This seems to be especially true for people who take coffee with milk or cream. With black coffee the effect seems less severe.
The acid reflux seems to happen because the caffeine in coffee relaxes the lower esophageal sphincter – the muscle that normally keeps stomach contents from moving up into the throat.
If you suffer from heartburn, try to limit your consumption of coffee and see if your symptoms improve.
Coffee Can Be A Laxative
That early morning cup of coffee you love so much can jump-start your day in more ways than simply waking you up – it can also wake up your bowels. Many people find that their bowel movements are positively affected by that first cup of coffee.
Studies have shown that caffeine can stimulate contractions of the colon and give the urge for your bowels to go.
Research has shown that caffeine increases the activity of the colon, but studies have also shown that decaffeinated coffee has the same side effect.
Coffee And Headaches
Some people say coffee gives them headaches, and others, like me, experience relief from headaches after a cup of coffee. According to WebMD, it’s possible for coffee to both cause and relieves headache.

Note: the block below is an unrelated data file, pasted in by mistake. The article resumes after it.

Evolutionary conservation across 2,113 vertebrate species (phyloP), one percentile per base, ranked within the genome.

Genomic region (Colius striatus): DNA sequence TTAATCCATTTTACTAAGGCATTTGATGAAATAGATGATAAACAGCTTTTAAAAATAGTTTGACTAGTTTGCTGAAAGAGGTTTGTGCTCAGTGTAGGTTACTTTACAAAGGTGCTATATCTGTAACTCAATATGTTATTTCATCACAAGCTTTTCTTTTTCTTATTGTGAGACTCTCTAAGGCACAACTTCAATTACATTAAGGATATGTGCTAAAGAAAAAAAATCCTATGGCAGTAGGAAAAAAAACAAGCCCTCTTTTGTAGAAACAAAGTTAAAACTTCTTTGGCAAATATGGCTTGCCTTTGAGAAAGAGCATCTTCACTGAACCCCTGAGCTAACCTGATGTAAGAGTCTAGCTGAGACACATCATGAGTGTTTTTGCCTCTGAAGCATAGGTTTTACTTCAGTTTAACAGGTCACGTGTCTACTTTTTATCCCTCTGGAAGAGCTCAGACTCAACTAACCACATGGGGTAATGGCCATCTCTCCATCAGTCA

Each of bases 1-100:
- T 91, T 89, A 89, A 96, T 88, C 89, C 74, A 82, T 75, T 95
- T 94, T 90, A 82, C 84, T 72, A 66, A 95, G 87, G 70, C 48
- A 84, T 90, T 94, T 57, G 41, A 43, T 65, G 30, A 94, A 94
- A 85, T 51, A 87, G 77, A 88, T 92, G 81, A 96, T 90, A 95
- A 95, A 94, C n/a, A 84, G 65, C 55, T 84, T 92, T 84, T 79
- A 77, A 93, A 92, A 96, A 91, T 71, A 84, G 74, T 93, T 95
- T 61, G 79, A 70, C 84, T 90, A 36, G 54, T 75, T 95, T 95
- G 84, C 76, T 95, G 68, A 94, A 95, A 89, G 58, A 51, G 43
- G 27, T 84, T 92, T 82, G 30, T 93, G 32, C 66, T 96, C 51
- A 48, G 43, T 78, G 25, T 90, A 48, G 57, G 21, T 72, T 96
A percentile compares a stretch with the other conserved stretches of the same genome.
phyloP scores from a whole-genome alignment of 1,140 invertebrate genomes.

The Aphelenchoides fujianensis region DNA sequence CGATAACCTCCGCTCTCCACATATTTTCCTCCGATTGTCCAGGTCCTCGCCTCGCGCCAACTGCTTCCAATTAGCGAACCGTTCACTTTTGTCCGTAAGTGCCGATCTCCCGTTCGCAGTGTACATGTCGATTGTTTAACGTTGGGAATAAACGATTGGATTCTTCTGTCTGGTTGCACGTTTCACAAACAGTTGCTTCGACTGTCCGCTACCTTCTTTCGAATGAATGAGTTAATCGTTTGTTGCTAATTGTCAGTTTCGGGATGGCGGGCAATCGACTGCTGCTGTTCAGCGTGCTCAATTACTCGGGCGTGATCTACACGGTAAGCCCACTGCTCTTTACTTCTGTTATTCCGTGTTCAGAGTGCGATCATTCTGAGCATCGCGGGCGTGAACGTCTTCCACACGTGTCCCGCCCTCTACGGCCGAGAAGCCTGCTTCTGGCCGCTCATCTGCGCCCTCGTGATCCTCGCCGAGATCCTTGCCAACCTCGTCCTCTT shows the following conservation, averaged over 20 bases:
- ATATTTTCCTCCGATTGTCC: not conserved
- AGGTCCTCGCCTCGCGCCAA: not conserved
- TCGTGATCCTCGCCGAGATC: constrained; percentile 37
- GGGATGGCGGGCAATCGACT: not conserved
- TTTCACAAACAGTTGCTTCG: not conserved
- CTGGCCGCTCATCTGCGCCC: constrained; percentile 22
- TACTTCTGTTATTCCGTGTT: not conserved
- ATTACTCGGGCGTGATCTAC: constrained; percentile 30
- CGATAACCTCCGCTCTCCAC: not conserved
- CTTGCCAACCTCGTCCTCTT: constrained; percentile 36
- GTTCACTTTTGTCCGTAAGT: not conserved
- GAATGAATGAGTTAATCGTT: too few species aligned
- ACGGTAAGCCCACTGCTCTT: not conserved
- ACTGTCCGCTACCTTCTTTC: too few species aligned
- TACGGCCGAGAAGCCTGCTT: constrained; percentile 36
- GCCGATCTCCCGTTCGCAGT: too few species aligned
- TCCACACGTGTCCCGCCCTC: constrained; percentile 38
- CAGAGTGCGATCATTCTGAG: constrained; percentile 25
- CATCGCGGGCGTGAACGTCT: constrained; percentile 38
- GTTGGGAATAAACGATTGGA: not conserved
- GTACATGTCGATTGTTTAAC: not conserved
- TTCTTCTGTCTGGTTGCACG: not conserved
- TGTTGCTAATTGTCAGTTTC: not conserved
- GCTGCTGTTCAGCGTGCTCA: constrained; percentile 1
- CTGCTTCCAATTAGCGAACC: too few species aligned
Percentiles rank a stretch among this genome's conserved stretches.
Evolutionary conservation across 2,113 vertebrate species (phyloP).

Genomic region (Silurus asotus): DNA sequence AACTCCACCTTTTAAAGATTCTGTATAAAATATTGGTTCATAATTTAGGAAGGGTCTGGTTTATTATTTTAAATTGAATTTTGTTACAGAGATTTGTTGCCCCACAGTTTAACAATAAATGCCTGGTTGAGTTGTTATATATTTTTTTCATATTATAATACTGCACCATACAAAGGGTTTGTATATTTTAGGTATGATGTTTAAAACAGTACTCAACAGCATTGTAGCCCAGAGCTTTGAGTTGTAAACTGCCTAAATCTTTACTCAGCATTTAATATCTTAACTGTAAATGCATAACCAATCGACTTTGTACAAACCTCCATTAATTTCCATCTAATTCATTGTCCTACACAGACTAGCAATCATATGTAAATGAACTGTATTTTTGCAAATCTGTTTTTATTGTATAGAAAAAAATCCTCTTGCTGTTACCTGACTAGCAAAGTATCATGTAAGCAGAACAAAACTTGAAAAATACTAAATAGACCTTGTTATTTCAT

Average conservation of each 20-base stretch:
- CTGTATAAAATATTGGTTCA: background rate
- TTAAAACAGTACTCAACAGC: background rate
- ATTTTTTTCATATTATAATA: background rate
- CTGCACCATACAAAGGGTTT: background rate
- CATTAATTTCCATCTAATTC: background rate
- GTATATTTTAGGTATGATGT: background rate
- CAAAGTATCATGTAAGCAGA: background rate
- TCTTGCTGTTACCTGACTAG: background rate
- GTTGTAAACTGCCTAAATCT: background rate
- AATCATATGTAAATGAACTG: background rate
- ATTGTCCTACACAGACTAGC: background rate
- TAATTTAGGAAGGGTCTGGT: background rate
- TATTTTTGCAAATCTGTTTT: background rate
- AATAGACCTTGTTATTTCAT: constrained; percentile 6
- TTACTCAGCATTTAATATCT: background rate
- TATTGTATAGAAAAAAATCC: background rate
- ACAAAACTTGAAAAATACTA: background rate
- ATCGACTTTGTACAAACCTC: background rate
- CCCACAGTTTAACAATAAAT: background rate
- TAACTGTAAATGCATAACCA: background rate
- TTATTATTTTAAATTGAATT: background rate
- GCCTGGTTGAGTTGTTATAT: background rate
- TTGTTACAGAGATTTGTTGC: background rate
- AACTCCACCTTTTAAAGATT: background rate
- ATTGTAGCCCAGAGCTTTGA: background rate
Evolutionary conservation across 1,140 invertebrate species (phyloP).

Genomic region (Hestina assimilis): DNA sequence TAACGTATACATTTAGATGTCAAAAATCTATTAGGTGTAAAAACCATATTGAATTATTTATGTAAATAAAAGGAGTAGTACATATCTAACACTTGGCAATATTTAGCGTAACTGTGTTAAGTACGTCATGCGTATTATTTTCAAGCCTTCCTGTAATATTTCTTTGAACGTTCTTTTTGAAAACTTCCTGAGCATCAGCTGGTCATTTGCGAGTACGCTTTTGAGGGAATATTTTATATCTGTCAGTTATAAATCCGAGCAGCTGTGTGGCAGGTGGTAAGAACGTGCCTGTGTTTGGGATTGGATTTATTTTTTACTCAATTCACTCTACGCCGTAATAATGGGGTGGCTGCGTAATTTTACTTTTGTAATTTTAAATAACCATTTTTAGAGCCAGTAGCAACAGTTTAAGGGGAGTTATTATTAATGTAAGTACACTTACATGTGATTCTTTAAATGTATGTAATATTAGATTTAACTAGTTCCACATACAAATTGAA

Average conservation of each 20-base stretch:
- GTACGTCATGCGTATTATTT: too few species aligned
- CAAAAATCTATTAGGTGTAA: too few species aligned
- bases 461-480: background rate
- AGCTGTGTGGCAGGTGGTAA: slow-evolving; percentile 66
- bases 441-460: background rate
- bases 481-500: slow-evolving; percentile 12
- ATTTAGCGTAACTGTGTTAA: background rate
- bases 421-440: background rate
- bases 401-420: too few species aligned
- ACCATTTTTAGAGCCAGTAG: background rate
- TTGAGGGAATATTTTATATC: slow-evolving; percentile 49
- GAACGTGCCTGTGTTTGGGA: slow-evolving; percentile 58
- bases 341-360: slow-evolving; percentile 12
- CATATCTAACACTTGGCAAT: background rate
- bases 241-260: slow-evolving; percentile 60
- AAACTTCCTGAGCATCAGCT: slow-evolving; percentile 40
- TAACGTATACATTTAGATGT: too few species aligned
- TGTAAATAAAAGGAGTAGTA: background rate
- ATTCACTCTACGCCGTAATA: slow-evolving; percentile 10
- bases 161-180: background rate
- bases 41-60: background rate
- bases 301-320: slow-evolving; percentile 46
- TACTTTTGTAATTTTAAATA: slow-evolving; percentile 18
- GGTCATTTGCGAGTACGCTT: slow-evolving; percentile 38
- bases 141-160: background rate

Caffeine can help with pain and is a common ingredient in painkillers. Caffeine makes painkillers more effective and it helps to reduce inflammation.
But coffee can also cause headaches. This happens when you stop drinking coffee. When you drink coffee, the caffeine narrows the blood vessels that surround your brain.
As soon as you stop drinking coffee, you get a headache because the blood vessels expand again. Headaches can be a side effect of stopping to drink coffee.
Coffee Can Hinder The Ability Of Platelets
Humans have three kinds of blood cells, red blood cells, white blood cells and platelets. The normal platelet count in the body is between 150,000 and 350,000 per microliter of blood.
One of the functions of platelets is to stop bleeding by sticking together and forming a scab in the case of injury. If your platelet count is low, you might have a problem with bleeding that doesn’t stop.